WASHINGTON, Dec. 15 (UPI) -- Michael Flynn, President-elect Donald Trump's choice for national security adviser, violated regulations regarding intelligence while an Army general, a U.S. military report indicates.
Flynn "inappropriately shared" classified information with foreign military officers while serving in Afghanistan, newly released documents obtained by The Washington Post show. A 2010 investigation of Flynn's actions remain classified so the report is incomplete, but former U.S. officials familiar with the situation have said Flynn revealed activities of the CIA and other agencies working in Afghanistan, the newspaper said Wednesday.
The CIA has had a large presence in Afghanistan since the Sept. 11, 2001 terror attacks in the United States.
The report says that though Flynn, a lieutenant general at the time and serving as U.S. military intelligence chief in Afghanistan, lacked authorization to share the classified material, he was not disciplined by the Army. The investigation concluded "there was no actual or potential damage to national security as a result" of his actions. Flynn, in the past, has acknowledged that he was investigated for sharing classified information with British and Australian allies while in Afghanistan, but has referred to the case as insignificant.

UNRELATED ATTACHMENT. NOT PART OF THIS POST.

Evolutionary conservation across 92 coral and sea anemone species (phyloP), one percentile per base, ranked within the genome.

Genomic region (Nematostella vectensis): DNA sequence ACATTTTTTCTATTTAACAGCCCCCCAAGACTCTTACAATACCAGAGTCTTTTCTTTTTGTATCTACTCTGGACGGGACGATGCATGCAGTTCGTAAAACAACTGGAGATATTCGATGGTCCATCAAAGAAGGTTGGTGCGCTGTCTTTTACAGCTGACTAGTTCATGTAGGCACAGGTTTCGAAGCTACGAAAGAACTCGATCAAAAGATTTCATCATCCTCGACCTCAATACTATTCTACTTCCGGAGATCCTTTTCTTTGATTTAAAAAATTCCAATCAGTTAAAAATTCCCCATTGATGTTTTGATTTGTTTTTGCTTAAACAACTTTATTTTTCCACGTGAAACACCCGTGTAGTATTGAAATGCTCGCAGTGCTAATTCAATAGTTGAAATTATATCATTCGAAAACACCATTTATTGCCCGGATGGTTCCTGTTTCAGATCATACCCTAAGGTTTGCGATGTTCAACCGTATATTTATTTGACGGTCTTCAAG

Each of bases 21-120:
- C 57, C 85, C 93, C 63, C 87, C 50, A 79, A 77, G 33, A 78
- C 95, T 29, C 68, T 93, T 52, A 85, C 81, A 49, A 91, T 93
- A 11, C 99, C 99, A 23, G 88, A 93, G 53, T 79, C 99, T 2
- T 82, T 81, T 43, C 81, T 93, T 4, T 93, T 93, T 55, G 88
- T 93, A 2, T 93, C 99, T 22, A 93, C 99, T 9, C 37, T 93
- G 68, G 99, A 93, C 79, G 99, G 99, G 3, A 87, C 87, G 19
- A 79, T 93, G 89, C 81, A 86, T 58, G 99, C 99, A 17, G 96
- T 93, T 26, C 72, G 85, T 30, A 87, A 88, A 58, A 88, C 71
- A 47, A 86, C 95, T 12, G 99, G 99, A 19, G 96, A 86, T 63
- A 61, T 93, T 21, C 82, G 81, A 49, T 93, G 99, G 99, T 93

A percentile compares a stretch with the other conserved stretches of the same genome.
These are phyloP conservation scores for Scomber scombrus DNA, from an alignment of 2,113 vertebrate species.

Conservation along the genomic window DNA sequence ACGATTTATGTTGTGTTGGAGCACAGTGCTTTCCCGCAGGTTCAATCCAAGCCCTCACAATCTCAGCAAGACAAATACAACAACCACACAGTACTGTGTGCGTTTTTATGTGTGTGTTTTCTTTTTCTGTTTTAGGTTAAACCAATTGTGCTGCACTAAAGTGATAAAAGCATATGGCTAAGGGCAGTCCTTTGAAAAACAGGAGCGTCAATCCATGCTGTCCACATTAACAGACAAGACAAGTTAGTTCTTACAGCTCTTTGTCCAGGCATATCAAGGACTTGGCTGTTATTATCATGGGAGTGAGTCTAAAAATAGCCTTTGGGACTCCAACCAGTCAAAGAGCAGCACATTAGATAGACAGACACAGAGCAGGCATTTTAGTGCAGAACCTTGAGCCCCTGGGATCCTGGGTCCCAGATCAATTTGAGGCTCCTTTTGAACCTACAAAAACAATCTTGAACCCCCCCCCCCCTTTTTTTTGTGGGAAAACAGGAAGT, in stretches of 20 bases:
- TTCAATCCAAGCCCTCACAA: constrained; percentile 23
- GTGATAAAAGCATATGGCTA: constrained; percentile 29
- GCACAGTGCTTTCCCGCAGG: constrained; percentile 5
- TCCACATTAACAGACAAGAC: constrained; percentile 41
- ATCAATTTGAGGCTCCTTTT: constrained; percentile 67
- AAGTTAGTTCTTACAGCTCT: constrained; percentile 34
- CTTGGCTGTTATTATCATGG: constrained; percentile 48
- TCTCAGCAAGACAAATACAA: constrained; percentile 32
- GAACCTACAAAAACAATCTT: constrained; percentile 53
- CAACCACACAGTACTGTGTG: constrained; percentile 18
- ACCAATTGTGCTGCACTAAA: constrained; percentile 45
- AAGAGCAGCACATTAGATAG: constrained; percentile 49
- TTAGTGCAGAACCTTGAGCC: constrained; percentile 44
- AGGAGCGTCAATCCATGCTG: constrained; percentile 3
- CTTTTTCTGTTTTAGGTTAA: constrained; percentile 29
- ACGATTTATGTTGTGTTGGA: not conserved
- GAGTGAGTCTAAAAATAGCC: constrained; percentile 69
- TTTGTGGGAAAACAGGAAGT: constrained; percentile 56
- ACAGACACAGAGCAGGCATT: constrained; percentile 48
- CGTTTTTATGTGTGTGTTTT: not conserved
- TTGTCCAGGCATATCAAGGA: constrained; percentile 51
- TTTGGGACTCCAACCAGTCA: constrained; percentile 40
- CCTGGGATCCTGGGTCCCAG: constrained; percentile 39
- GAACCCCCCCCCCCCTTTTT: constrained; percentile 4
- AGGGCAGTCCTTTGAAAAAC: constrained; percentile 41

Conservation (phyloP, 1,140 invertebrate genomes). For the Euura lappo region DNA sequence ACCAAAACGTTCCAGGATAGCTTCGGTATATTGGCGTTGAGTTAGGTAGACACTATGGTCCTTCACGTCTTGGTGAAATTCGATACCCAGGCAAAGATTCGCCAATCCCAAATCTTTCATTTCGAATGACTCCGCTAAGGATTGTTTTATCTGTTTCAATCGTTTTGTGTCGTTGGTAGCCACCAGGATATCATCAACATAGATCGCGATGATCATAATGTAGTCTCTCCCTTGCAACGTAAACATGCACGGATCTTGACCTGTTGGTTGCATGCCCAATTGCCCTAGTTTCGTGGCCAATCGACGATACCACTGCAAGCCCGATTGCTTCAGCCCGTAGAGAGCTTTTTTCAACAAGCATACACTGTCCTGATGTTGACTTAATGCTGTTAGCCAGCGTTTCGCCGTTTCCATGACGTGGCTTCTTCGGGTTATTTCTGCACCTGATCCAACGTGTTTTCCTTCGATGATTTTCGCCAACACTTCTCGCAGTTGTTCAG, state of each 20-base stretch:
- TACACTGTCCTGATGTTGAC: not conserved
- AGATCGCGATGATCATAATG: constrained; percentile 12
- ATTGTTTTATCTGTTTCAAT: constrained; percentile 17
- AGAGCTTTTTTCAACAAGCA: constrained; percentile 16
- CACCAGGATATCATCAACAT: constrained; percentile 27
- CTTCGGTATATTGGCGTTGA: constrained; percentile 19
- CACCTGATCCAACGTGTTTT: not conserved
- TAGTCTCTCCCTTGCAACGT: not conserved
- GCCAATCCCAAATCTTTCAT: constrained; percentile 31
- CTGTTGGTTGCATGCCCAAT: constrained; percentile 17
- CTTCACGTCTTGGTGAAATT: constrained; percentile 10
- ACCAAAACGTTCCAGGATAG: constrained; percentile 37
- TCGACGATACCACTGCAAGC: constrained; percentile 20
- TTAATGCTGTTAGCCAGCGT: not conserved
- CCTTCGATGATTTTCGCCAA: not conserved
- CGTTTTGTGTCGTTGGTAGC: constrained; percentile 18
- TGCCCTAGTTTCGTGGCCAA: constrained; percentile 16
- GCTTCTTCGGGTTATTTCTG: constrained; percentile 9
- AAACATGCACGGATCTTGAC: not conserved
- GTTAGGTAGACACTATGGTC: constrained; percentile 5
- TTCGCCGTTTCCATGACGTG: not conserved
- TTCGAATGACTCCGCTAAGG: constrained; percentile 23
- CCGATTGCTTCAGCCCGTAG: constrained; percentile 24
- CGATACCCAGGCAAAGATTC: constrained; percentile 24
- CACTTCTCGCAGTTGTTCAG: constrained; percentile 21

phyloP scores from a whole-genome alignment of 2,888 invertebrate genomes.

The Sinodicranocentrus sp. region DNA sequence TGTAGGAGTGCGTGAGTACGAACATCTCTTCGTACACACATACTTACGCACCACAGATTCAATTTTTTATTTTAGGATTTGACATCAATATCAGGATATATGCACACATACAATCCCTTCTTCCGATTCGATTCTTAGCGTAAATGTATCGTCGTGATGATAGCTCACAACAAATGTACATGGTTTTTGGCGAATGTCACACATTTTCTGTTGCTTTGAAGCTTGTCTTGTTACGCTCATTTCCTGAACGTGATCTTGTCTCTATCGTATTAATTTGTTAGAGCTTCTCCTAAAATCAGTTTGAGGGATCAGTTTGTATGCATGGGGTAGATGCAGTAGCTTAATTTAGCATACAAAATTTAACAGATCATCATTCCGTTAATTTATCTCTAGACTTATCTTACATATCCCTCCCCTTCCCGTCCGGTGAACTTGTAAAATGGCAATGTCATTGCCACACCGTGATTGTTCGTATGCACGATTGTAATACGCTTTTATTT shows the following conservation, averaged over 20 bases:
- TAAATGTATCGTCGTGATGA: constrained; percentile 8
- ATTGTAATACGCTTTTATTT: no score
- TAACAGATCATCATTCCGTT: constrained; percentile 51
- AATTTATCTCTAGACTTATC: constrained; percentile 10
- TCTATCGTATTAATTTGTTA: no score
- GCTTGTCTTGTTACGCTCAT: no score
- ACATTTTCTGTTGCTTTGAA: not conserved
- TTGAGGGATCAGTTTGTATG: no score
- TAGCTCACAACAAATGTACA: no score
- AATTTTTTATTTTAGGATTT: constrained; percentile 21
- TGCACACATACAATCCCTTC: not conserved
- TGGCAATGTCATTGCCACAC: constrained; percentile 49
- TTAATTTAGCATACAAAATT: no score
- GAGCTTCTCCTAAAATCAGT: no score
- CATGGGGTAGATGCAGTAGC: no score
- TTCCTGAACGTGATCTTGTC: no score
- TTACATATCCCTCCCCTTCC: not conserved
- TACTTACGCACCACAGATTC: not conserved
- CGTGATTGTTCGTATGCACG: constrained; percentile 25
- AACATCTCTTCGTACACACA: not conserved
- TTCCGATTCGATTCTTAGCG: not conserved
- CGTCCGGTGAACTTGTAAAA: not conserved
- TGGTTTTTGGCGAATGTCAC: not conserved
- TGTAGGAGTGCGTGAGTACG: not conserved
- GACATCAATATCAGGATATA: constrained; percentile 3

Two government officials have said Flynn also failed to follow established security protocols when he shared classified information from other U.S. agencies with Pakistan on the topic of terror networks, CNN reported Thursday. He was formally reprimanded for those actions but never charged with wrongdoing.
Flynn was forced to retire from the army in 2014, and as a civilian became a critic of President Barack Obama's administration and its policies in dealing with Iran and al-Qaida.
In 2016 and retired from the Army, Flynn actively campaigned for Trump in the presidential election. He was critical of Democratic Party nominee Hillary Clinton's handling of sensitive information while she served as secretary of state. At the Republican National Convention in July, he encouraged the crowd's chant of "Lock her up" and said, "If I, a guy who knows this business, if I did a tenth, a tenth of what she did, I would be in jail today."
As nominee for the position of national security adviser, Flynn is not subject to congressional approval.